Former nurse in Germany now lives to give
But Kim sets aside 30,000 won every month to donate to different community welfare groups.
“I do it purely for my own happiness,” Kim told the JoongAng Ilbo, in an interview at the Dojang-ri community center in southeastern Cheonan. “In fact, I feel bad I can’t donate more to people in need.”
Kim made her first donation in December 2007 after she received some financial support from the Purme Foundation for dental treatment she needed. The non-profit organization supports people with disabilities.
She decided to donate 10,000 won to the Purme Foundation to help it start a rehabilitation hospital dedicated to people with physical disabilities.
Then she started donating a total of 30,000 won to four different groups, including the Purme Foundation and Donghang, a branch of a German group called Mitgehen, which means “accompany” in English. It offers free hospice services for immigrant workers.
There was a special reason Kim was drawn to Donghang.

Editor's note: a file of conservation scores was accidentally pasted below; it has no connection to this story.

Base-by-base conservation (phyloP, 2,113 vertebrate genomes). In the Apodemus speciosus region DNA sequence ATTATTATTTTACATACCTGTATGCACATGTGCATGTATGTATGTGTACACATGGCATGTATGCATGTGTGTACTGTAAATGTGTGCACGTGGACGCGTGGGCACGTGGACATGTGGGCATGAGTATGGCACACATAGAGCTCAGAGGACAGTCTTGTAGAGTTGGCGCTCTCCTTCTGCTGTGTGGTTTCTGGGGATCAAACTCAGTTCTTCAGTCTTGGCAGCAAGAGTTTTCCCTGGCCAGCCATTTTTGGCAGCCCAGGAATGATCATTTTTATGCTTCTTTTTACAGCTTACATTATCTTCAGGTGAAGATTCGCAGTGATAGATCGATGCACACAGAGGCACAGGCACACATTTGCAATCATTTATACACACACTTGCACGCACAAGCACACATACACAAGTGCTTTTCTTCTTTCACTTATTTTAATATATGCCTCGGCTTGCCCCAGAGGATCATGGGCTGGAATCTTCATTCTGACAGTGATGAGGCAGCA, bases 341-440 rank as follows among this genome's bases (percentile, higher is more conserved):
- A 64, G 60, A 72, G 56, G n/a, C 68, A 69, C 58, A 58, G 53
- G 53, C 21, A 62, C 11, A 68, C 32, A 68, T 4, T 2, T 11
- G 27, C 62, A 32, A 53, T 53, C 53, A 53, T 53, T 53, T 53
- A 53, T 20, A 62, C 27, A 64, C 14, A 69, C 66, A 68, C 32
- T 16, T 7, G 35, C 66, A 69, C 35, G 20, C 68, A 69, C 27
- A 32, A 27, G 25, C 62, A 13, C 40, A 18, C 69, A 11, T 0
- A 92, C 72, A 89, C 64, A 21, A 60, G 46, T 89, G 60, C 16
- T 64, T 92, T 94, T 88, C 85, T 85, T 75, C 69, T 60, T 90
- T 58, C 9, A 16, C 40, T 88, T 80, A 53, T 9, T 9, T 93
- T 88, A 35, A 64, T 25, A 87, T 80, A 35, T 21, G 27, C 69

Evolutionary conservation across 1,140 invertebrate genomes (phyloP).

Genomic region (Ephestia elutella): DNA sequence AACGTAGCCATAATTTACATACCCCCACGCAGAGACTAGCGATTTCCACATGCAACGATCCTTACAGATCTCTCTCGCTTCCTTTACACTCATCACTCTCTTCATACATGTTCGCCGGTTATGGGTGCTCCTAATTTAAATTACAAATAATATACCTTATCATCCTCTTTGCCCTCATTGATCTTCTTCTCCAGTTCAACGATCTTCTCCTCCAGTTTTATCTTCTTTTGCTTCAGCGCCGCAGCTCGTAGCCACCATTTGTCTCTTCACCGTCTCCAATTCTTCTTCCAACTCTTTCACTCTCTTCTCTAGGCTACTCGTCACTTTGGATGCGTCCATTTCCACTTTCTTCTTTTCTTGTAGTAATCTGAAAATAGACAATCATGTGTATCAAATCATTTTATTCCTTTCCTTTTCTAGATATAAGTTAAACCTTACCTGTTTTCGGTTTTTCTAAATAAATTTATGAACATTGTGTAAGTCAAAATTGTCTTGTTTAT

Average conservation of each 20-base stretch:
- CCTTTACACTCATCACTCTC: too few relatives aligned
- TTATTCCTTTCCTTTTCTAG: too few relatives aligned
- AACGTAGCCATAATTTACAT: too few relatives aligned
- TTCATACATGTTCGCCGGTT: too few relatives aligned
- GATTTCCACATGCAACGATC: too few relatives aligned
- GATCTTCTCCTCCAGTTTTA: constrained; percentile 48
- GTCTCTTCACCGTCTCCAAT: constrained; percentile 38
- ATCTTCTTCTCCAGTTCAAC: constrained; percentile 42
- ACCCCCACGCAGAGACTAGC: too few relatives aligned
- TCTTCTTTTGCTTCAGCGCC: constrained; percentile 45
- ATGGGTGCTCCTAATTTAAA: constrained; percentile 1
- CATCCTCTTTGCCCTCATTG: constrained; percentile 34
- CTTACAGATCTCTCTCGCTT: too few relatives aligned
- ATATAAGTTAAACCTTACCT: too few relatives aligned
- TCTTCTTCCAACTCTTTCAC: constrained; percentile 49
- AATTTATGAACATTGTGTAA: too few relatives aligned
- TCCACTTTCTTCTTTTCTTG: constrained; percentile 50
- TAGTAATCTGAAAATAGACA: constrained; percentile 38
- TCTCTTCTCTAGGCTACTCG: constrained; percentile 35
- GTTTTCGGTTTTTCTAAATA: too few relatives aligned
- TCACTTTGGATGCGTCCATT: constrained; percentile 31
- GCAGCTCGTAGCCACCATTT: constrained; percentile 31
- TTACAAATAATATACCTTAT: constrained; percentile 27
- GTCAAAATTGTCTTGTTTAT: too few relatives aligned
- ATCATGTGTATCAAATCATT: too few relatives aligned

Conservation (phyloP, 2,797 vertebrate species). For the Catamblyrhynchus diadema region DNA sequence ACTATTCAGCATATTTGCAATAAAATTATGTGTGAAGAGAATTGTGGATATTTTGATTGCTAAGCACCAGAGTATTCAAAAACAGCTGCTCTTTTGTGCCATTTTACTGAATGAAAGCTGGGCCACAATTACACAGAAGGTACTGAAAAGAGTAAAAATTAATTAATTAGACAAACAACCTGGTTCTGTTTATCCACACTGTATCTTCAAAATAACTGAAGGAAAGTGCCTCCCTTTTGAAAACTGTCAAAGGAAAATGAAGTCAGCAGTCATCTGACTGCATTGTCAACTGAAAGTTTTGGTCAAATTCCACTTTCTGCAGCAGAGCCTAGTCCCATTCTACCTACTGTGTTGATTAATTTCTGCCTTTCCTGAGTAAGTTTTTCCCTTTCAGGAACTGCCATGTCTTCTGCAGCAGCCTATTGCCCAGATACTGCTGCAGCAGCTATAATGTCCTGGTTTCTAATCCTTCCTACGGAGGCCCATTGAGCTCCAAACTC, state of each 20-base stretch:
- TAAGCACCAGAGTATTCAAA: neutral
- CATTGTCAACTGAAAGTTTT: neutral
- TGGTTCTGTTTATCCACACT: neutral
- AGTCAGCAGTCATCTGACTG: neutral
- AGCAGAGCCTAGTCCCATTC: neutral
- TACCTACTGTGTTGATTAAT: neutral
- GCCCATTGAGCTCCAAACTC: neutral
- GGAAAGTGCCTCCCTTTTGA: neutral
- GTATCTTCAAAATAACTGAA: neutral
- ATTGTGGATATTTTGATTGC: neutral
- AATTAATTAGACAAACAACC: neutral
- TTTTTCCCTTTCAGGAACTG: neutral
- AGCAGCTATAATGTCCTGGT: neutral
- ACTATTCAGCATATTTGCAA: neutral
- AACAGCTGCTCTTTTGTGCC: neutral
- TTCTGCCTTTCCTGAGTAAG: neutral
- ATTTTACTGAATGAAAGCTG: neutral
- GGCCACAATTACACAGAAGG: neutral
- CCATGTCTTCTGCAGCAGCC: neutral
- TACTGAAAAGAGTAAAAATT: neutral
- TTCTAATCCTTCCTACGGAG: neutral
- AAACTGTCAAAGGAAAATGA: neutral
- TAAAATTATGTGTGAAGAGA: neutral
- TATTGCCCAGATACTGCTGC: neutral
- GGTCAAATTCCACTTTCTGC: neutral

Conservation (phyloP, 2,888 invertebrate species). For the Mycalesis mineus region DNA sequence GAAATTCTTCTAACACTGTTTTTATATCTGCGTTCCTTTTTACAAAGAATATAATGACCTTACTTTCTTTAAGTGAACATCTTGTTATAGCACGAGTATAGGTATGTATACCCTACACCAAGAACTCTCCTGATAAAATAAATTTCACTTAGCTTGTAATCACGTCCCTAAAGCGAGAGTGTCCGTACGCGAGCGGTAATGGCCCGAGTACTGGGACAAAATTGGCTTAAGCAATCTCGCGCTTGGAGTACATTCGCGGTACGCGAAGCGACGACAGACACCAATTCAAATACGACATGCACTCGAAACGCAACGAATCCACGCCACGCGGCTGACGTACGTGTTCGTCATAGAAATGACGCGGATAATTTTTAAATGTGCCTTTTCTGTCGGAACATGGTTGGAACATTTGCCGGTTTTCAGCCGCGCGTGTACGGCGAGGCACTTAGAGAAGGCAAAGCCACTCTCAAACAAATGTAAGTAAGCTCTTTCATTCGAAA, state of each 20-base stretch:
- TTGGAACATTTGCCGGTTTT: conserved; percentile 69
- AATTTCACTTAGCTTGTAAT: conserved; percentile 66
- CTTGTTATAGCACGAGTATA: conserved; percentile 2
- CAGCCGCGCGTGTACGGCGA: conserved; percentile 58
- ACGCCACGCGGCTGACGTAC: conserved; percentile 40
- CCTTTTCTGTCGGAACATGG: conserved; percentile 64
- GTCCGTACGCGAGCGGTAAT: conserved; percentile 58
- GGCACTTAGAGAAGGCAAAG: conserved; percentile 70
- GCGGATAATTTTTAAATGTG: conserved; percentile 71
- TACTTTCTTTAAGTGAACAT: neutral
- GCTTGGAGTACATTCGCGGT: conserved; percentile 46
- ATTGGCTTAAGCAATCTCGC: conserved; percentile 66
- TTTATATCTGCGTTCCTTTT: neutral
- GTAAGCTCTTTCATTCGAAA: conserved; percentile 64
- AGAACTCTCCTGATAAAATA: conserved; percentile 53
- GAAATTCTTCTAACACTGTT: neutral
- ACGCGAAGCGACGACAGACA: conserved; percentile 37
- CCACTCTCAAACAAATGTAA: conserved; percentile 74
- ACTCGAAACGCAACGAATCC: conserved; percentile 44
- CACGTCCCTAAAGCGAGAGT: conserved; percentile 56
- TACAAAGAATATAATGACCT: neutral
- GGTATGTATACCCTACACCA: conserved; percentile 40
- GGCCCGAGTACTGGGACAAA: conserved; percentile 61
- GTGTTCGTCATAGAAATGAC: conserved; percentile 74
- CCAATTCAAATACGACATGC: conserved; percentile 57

She was born the third of eight children, and left Korea in 1971 to work as a nurse’s assistant in Germany to help support her family. She worked in Germany for seven years, remitting most of her salary to her family in Korea. Kim was a real-life Young-ja, the heroine of the movie “Ode to My Father,” who worked in Germany to support her family in the 1970s.
“I always volunteered for night shifts, which lasted from 8 p.m. tp 6 a.m., to make a higher hourly wage,” Kim said. “They were tough times but I was happy to be able to send money home for my family.”
Kim returned to Korea in 1978, but the happiness didn’t last for long. In 1979, she got into an accident that left her paralyzed. Doctors released her from the hospital after a couple of months, saying she was unlikely to survive.
Kim doesn’t like to talk about the accident, but admits that it was a psychologically devastating experience. “I wanted to take my own life,” she said, “and would have if I could have crawled to the Hangang Bridge.”
Prayer helped Kim survive, and her paralysis gradually eased. She can do simple physical exercises like stretches and taking a walk.
“You eventually realize that people are born with empty hands and die with empty hands,” Kim said.
“I wish more people around us can realize the joy of sharing and giving,” she said.
BY CHO HAN-DAE [firstname.lastname@example.org]